3. Improve the quality of the ideas since the participants will be more motivated to strive and win.
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MC
Michelle Christine2 months ago
Any barrier no matter how small means that this is no longer a group of people freely contributing ideas.

A cost of even just $1 is the breaking down of a fundamental philosophy that ideas should flow freely. I'm not necessarily saying that cost isn't worth it, but should be considered.
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Shubhankar Kulkarni
Shubhankar Kulkarni2 months ago
Michelle Christine I agree with what you say. On the other hand, any investment on your part creates a sense of belongingness and you maintain the task at hand a bit more eagerly than you would if it were available freely. I think it is a trade-off. A fee will create barriers to participation and no fee may reduce the seriousness of the contributors. I, therefore, think a small fee, enough to keep you engaged but not much to discourage you, is probably the middle-ground. I know people who spend hundreds on games. A small fee should not discourage most thinkers.
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Darko Savic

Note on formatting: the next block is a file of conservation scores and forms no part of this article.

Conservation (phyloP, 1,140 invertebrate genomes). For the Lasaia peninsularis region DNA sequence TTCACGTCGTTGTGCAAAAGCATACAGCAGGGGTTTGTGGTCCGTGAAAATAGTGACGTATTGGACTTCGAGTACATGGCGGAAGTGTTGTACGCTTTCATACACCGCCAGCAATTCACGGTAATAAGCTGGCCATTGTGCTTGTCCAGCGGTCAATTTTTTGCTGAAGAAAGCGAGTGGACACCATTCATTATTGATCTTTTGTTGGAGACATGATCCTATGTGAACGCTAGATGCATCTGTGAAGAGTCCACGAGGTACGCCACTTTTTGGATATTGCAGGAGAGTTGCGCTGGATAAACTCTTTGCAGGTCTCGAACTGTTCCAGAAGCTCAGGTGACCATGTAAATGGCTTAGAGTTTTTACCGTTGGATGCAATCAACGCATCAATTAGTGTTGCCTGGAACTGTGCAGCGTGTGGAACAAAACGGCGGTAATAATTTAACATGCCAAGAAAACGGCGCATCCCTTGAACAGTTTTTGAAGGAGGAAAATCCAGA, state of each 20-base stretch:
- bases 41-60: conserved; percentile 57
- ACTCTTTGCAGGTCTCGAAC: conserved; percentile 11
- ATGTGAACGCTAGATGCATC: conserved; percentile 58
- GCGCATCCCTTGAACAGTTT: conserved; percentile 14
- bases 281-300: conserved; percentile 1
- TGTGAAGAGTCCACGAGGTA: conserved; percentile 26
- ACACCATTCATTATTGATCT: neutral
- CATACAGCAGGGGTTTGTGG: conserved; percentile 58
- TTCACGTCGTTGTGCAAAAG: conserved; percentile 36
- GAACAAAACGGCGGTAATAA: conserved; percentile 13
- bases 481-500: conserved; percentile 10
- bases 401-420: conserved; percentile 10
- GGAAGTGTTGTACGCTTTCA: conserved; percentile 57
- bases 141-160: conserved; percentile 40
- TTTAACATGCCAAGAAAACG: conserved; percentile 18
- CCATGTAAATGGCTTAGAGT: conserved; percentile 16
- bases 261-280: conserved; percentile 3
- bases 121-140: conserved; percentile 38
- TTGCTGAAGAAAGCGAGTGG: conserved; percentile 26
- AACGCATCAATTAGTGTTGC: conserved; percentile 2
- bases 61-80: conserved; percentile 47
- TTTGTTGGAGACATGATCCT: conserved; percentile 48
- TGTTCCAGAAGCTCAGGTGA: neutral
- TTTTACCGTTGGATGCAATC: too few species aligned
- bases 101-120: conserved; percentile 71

Darko Savic3 months ago
The small fee could go directly into the runner-up bounty pool so that everything collected would be divided into 2 equal bounties for 2nd and 3rd place.

If it happens that the bounty pool overshoots the 1 bitcoin for first place, the total could be divided by 5-10 runner-ups. That way the winner still gets the highest prize but more people get compensated for their effort.

The downside: the entry fee requirement would probably reduce the number of participants. This might be a good or a bad thing, depending on how you look at it:)
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People who find out about the competition after it has started

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Darko Savic
Darko Savic Jul 16, 2021
Arguably the biggest downside to how I envisioned this competition is the fact that people who find it after it has started (majority) would be too late to participate. Which sucks.

Even if there was a buffer - people who start late, get to finish late by continuing to post until they have done the full 365 days these problems would remain:
  • the inconvenience of people who finished early having to wait for several months before the results are known
  • the deadline would have to be drawn somewhere, so some cool ideators would still find about the competition too late
One way to solve this is to allow anyone that starts late to also finish late. For example, people can start participating between September 1st and December 31st. Posting one idea for 365 consecutive days completes the challenge for each individual. This means that anyone that started posting on September 1st, 2021 ends the competition on August 31st, 2022. The end results would not be known until the last contestant has finished posting on December 31st, 2022.